Salpa thompsoni abundance (mean 62 and median 10 per 1000 m3) was essentially the same as during last month. Greatest concentrations were offshore. The aggregate stage comprised 92% of individuals. Only 10% of these were <20 mm in length indicating negligible chain production during the intervening period. The median length (34 mm) was 8 mm larger than during Survey A and conforms to a ca. 0.44 mm per day growth rate. These observations suggest retention of a relatively stable salp population within the Elephant Island area during the 2003 summer. This could be explained by the sluggish circulation indicated by the drifters deployed in outer shelf and offshore areas. Increased abundance of solitaries was due to new production, as indicated by the fact that 75% were <25 mm. Production of this over wintering stage, together with negligible chain production, signals an early end to the summer production cycle.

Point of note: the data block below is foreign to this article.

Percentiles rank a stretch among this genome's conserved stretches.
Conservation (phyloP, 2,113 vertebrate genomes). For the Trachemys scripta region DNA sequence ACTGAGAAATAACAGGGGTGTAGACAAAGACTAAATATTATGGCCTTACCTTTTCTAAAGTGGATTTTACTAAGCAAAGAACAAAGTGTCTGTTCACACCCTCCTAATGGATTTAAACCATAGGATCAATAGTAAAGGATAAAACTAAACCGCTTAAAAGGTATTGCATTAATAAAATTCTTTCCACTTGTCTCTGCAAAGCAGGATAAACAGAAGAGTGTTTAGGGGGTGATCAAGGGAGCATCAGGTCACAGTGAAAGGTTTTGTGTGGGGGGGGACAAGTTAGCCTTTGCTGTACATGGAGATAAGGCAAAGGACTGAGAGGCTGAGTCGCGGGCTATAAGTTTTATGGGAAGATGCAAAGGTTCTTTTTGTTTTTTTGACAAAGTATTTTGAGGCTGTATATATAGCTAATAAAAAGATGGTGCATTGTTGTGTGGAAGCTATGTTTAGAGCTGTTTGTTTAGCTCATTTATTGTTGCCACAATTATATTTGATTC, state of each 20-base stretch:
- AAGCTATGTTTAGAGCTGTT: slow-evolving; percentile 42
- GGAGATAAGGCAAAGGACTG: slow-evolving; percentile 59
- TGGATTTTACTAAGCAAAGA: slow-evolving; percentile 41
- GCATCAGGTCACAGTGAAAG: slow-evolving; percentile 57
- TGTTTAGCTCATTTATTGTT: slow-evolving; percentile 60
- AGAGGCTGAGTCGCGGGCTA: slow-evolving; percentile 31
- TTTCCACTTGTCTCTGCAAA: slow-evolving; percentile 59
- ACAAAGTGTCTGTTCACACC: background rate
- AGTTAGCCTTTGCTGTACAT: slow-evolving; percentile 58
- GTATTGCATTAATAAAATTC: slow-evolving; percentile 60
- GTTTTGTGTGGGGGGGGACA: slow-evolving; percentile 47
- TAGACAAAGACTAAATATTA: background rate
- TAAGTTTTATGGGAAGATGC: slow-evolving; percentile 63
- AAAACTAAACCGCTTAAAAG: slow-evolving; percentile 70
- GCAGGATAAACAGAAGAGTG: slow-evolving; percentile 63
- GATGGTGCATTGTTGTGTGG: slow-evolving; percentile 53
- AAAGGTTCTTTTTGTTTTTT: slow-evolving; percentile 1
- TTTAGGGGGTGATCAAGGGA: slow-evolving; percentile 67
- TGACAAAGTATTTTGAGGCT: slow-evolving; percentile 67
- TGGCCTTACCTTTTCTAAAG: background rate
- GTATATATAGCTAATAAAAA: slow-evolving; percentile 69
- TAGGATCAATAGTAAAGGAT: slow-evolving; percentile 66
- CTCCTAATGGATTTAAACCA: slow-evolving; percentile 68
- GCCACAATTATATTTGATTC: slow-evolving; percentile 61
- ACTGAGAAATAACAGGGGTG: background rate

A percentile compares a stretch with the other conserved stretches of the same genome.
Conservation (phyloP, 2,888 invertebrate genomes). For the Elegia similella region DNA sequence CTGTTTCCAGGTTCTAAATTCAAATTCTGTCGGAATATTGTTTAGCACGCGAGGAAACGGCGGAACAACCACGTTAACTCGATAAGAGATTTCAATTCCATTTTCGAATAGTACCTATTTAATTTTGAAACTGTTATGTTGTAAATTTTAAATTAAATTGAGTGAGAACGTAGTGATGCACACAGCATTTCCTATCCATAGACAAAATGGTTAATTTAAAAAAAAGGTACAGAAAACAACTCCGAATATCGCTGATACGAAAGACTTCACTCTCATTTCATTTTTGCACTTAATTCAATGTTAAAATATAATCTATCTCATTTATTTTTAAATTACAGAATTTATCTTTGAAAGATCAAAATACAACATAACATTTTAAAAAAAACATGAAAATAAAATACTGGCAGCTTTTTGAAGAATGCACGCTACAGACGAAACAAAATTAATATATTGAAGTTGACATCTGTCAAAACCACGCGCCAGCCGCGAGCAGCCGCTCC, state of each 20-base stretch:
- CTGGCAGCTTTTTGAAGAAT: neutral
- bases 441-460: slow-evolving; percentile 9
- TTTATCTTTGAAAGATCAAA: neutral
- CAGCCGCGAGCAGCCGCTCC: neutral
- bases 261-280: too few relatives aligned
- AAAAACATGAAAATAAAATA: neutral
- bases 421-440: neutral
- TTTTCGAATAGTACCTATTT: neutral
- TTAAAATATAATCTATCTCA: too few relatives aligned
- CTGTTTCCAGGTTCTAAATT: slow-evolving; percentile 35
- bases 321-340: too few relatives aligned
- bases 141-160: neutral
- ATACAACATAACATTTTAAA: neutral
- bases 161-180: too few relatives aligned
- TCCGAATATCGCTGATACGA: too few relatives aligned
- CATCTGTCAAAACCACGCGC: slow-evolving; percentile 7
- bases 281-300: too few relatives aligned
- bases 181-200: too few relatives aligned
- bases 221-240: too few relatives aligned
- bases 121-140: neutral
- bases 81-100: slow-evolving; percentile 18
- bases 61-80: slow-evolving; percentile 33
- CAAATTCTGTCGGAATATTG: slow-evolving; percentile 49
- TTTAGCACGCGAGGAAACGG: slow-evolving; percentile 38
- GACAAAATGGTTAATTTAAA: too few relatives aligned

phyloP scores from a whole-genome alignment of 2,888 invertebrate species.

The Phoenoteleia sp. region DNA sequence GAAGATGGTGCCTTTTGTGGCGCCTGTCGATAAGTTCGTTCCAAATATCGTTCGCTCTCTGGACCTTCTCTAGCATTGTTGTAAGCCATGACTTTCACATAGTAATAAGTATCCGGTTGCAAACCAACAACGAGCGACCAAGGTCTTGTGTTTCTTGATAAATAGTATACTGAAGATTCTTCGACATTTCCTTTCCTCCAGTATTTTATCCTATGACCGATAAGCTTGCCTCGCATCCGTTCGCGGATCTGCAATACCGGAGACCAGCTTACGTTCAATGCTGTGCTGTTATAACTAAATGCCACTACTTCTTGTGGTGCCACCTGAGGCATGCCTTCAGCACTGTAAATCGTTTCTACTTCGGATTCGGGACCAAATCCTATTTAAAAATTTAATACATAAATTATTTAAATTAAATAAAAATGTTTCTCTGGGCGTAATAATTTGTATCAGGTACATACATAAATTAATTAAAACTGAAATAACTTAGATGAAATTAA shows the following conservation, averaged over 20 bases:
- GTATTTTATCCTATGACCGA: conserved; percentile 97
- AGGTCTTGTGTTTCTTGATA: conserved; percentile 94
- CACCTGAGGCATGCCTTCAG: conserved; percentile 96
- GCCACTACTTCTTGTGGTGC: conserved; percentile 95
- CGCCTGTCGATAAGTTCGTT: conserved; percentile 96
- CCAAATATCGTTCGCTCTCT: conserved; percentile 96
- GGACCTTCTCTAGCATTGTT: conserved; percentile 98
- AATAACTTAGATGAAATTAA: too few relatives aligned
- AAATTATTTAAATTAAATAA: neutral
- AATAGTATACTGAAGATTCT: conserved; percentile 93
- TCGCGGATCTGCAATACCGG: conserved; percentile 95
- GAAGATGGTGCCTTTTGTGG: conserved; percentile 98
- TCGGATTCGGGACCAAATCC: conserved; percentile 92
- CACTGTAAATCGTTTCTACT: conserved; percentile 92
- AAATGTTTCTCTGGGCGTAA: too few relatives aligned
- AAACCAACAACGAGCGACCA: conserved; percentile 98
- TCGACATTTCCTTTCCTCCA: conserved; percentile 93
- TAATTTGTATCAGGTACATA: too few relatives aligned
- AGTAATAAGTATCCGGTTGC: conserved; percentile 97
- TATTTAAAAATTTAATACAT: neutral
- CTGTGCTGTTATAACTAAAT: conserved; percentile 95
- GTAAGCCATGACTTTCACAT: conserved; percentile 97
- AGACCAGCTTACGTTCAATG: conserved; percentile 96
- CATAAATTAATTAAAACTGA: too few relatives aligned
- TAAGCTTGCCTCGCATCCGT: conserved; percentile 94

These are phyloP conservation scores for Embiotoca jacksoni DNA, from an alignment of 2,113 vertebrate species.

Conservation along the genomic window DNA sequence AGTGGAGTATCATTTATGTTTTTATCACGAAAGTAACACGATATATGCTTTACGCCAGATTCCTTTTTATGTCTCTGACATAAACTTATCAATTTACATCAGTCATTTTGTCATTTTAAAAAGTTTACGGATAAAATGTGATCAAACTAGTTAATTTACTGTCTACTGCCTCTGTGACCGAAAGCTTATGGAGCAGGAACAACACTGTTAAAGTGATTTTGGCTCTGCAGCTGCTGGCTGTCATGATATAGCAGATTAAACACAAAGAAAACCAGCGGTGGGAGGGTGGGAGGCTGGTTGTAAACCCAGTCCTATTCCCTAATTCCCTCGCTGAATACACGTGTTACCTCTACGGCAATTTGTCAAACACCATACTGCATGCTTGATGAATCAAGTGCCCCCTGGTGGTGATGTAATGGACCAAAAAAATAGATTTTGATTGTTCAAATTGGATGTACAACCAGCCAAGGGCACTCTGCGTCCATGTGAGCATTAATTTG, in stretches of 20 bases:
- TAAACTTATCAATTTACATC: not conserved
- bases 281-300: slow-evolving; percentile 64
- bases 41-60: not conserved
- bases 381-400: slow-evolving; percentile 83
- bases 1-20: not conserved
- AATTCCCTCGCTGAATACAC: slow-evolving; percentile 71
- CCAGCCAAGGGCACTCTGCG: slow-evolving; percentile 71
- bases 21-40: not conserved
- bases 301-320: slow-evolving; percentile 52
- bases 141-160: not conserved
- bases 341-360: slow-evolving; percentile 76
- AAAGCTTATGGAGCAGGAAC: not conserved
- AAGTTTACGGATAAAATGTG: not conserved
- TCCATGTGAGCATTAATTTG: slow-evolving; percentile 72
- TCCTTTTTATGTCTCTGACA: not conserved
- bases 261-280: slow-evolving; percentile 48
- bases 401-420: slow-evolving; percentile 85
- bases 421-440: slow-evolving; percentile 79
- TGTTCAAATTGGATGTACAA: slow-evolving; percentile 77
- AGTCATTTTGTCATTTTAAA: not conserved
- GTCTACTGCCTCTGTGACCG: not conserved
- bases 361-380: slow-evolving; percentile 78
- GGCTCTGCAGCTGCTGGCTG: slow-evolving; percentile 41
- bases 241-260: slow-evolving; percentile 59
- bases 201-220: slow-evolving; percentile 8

As during Survey A, copepods numerically dominated the Elephant Island zooplankton catches. As in the West area, copepod abundance had a seasonal increase with the mean value 3 and median value 2 those in January; this increase was primarily due to coastally derived Metridia gerlachei (62% of total). Post larvae of the euhpausiid Thysanoessa macrura followed copepods in overall abundance.